ATLANTIC CITY — Cookie Till didn't think she was going to be dancing Saturday night.

She went into the first-ever Dancing Under the A.C. Stars fundraiser thinking she was only going to serve on the planning committee.

"And here we are," Till said as she stood on stage in the Brighton Ballroom at Hard Rock Hotel & Casino Atlantic City in a blue sequined dress holding a giant trophy for being the night's top fundraiser/dancer, raising $110,391 for the Community FoodBank of New Jersey.

“I’m not a dancer,” Till, of Margate, said earlier in the evening as she waited for her turn to take the floor with professional dance partner Joey G. “I’m a fundraiser.”

Local notables were paired with local professional dancers to make up 12 teams competing to raise money to benefit the food bank's Southern Branch in an effort to make sure no one in the community goes hungry.

“Atlantic City is considered a food desert,” said contestant Brian K. Jackson, chief operating officer of Stockton University’s Atlantic City campus. “The thought of anyone going to bed hungry — we need to change that, and we can.”

The story behind tonight's ‘Dancing Under the Atlantic City Stars’

The grand fundraising total was not announced Saturday night, but before the doors opened, food bank President and CEO Carlos M. Rodriquez said they had raised well over $100,000, enough for 300,000 meals. Till and her partner alone raised $110,391.

About 67,000 residents of Atlantic, Cape May and Cumberland counties are not sure where their next meal is coming from, and one-third of those are children, Rodriquez said, adding Atlantic County has the highest rate of child food insecurity in the state.

“I think tonight is a reflection of who our community is, and the support given to the Community FoodBank tonight speaks volumes of how amazing our community truly is,” said Renate Taylor, event committee and development officer for the food bank. “This is the renaissance of Atlantic City, and everybody is enjoying it and remembering to give back to their community, and that is incredible.”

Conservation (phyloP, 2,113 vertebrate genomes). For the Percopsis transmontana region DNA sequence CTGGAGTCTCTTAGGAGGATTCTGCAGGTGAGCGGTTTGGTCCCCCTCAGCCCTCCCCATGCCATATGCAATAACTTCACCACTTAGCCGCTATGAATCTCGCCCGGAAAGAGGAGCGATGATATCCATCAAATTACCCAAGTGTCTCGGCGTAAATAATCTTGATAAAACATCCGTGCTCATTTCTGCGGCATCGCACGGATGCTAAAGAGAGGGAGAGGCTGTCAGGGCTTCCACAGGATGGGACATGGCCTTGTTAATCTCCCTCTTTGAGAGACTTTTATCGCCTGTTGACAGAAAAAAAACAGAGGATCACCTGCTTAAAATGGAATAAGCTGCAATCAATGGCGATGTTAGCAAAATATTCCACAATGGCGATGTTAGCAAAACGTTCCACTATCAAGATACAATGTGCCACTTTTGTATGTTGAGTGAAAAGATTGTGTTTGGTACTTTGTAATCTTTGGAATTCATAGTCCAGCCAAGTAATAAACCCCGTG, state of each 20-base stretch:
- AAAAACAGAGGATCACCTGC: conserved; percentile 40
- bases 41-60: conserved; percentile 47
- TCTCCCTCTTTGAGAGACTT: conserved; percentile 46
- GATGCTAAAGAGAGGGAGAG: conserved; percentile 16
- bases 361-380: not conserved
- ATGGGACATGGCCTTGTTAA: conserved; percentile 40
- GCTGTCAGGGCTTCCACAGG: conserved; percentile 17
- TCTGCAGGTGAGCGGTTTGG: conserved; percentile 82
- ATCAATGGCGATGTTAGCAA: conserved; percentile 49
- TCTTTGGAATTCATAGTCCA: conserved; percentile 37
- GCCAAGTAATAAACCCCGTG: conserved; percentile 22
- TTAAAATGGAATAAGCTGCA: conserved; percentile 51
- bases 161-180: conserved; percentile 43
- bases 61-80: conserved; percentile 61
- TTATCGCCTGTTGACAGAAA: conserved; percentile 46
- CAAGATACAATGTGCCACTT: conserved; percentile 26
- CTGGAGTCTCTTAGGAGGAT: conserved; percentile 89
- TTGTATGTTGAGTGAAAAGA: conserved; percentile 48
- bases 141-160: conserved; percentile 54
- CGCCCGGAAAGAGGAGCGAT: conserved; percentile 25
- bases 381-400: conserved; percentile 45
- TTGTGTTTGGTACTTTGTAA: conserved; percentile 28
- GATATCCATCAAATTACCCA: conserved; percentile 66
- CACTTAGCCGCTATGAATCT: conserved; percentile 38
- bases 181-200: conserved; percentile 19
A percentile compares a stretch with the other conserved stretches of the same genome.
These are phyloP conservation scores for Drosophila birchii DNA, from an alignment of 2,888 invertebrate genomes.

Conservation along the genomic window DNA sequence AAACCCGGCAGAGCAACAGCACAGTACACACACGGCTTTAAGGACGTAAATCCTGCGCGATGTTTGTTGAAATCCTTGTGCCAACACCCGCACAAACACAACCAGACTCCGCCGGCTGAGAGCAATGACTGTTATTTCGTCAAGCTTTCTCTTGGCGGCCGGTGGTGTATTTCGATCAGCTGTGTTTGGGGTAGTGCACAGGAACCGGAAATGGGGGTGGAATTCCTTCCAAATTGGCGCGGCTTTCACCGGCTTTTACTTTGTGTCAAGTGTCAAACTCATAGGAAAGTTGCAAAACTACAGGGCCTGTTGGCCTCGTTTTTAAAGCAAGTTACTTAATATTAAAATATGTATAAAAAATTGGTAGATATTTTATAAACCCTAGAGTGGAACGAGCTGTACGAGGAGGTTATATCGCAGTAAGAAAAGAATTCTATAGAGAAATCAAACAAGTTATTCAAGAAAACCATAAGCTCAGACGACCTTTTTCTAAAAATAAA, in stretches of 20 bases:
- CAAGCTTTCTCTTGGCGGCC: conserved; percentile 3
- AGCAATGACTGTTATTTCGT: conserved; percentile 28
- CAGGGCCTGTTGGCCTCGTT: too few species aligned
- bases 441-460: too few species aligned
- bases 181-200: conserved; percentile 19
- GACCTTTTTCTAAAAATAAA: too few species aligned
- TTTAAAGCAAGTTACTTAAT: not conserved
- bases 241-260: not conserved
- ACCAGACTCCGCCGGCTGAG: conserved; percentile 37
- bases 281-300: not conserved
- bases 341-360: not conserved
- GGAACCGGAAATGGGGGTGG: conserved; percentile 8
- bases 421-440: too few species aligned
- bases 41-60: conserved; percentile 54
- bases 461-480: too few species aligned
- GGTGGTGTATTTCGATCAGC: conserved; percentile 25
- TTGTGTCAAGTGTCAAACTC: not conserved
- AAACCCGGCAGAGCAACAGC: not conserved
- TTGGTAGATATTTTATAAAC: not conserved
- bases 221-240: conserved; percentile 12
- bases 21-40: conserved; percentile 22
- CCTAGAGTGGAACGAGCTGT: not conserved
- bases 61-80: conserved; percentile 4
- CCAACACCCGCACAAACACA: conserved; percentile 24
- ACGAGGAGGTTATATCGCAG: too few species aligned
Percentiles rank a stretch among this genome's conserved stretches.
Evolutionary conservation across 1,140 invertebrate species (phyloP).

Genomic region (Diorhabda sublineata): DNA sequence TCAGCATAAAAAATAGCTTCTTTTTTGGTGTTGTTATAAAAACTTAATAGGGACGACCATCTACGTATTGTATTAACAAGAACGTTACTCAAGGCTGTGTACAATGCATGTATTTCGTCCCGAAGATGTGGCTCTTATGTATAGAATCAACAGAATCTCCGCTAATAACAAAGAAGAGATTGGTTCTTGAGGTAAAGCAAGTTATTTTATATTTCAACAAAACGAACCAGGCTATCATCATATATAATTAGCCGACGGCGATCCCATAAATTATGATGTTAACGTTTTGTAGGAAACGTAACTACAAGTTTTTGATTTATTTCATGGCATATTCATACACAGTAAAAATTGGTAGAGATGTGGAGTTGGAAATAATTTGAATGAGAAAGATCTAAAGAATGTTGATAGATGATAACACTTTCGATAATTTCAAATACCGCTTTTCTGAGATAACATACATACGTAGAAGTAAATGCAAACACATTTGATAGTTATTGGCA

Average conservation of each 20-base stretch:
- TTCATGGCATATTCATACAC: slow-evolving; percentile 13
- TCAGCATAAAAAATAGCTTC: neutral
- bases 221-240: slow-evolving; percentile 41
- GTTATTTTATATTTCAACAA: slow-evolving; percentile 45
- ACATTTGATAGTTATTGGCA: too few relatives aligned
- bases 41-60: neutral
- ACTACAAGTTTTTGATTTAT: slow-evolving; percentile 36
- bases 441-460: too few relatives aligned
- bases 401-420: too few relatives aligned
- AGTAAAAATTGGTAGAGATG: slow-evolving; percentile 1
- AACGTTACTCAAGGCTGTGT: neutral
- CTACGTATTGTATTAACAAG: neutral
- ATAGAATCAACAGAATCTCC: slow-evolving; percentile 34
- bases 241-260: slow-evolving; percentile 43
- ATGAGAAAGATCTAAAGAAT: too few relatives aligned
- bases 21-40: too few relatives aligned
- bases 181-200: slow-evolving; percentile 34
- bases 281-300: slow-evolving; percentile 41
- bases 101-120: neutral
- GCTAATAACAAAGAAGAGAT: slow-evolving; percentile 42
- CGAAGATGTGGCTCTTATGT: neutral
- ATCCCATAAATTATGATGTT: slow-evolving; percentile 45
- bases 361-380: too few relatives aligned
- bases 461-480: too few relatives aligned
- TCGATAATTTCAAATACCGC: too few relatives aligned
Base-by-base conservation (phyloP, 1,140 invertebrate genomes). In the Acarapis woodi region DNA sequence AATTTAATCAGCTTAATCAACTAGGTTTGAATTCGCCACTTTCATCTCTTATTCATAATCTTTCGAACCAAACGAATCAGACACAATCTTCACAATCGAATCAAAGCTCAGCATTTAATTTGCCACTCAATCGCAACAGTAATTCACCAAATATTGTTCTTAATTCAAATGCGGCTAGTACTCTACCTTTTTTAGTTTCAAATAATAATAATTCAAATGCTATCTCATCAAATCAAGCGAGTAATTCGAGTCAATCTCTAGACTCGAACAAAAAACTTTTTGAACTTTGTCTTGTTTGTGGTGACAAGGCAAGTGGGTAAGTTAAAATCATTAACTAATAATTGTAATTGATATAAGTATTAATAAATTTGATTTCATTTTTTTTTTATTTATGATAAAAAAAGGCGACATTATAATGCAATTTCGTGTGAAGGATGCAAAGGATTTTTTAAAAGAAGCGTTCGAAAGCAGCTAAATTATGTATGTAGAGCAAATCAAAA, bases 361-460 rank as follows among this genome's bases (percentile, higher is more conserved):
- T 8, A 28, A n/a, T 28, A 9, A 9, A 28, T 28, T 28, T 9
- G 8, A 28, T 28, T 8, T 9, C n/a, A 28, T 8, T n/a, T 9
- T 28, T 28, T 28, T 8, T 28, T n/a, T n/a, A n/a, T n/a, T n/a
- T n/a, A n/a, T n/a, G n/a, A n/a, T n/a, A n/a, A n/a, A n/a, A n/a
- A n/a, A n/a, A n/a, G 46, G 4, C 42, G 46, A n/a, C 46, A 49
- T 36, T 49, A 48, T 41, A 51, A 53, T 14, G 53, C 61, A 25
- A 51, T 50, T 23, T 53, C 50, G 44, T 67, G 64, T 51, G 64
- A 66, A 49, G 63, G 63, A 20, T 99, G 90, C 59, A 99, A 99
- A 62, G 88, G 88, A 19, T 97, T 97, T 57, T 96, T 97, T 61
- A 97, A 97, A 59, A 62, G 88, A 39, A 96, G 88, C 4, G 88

Each “star” committed to raising $15,000 for the food bank, and tables and program ads were sold to add to the total. Although tickets for the event sold out, voting was available online for $10 per vote, providing $80 worth of food to families in need.

Laura Vadell, of Egg Harbor Township, wife of retired Atlantic City police Officer Josh Vadell, said she volunteered to participate in the competition.

“We’ve all been through hard times,” she said, adding food insecurity is something she’s known. “If I can do anything to help the community who helped us, I’ll do it.”

Her partner, Al Henry, a professional ballroom dancer from Absecon, said his parents used the food bank when he was a child.

“I could never be able to pay it all back enough,” he said.

Winners of the competition were divided into three categories: Top Fundraisers, the dancers with the most votes and money raised; Judges’ Score, based on the technical scoring of the panel of judges; and People’s Choice, the couple that gets the most votes on the night of the event.

Local ‘celebs’ dance for charity

Saturday's People's Choice winner was tech and real estate investor Michael Azeez, with partner Janet Chapman, and the Judge's Choice winner was Inspira Chief Development Officer Jessica Kowal, with partner Can Muhammed Karagoz.

Joan Rivers impersonator Gary Dee, actor/model Gordon Winarick, former Miss America Suzette Charles, Philadelphia sports personality and Emmy Award-winning broadcaster Howard Eskin and former Philadelphia Eagles wide receiver and sports broadcaster Mike Quick judged the competition.

The event was sponsored by the Hard Rock and Tito’s Handmade Vodka, and presented by the Community FoodBank of New Jersey, The Press of Atlantic City and Atlantic City Weekly.

Contact: 609-272-7241 Mbilinski@pressofac.com Twitter @ACPressMollyB

Staff Writer

My beat is public safety, following police and crime. I started in January 2018 here at the Press covering Egg Harbor and Galloway townships. Before that, I worked at the Reading Eagle in Reading, Pa., covering crime and writing obituaries.

Welcome to the discussion.

Keep it Clean. Please avoid obscene, vulgar, lewd, racist or sexually-oriented language.
PLEASE TURN OFF YOUR CAPS LOCK.
Don't Threaten. Threats of harming another person will not be tolerated.
Be Truthful. Don't knowingly lie about anyone or anything.
Be Nice. No racism, sexism or any sort of -ism that is degrading to another person.
Be Proactive. Use the 'Report' link on each comment to let us know of abusive posts.
Share with Us. We'd love to hear eyewitness accounts, the history behind an article.

PLEASE BE ADVISED: Soon we will no longer integrate with Facebook for story comments. The commenting option is not going away, however, readers will need to register for a FREE site account to continue sharing their thoughts and feedback on stories. If you already have an account (i.e. current subscribers, posting in obituary guestbooks, for submitting community events), you may use that login, otherwise, you will be prompted to create a new account.

Load comments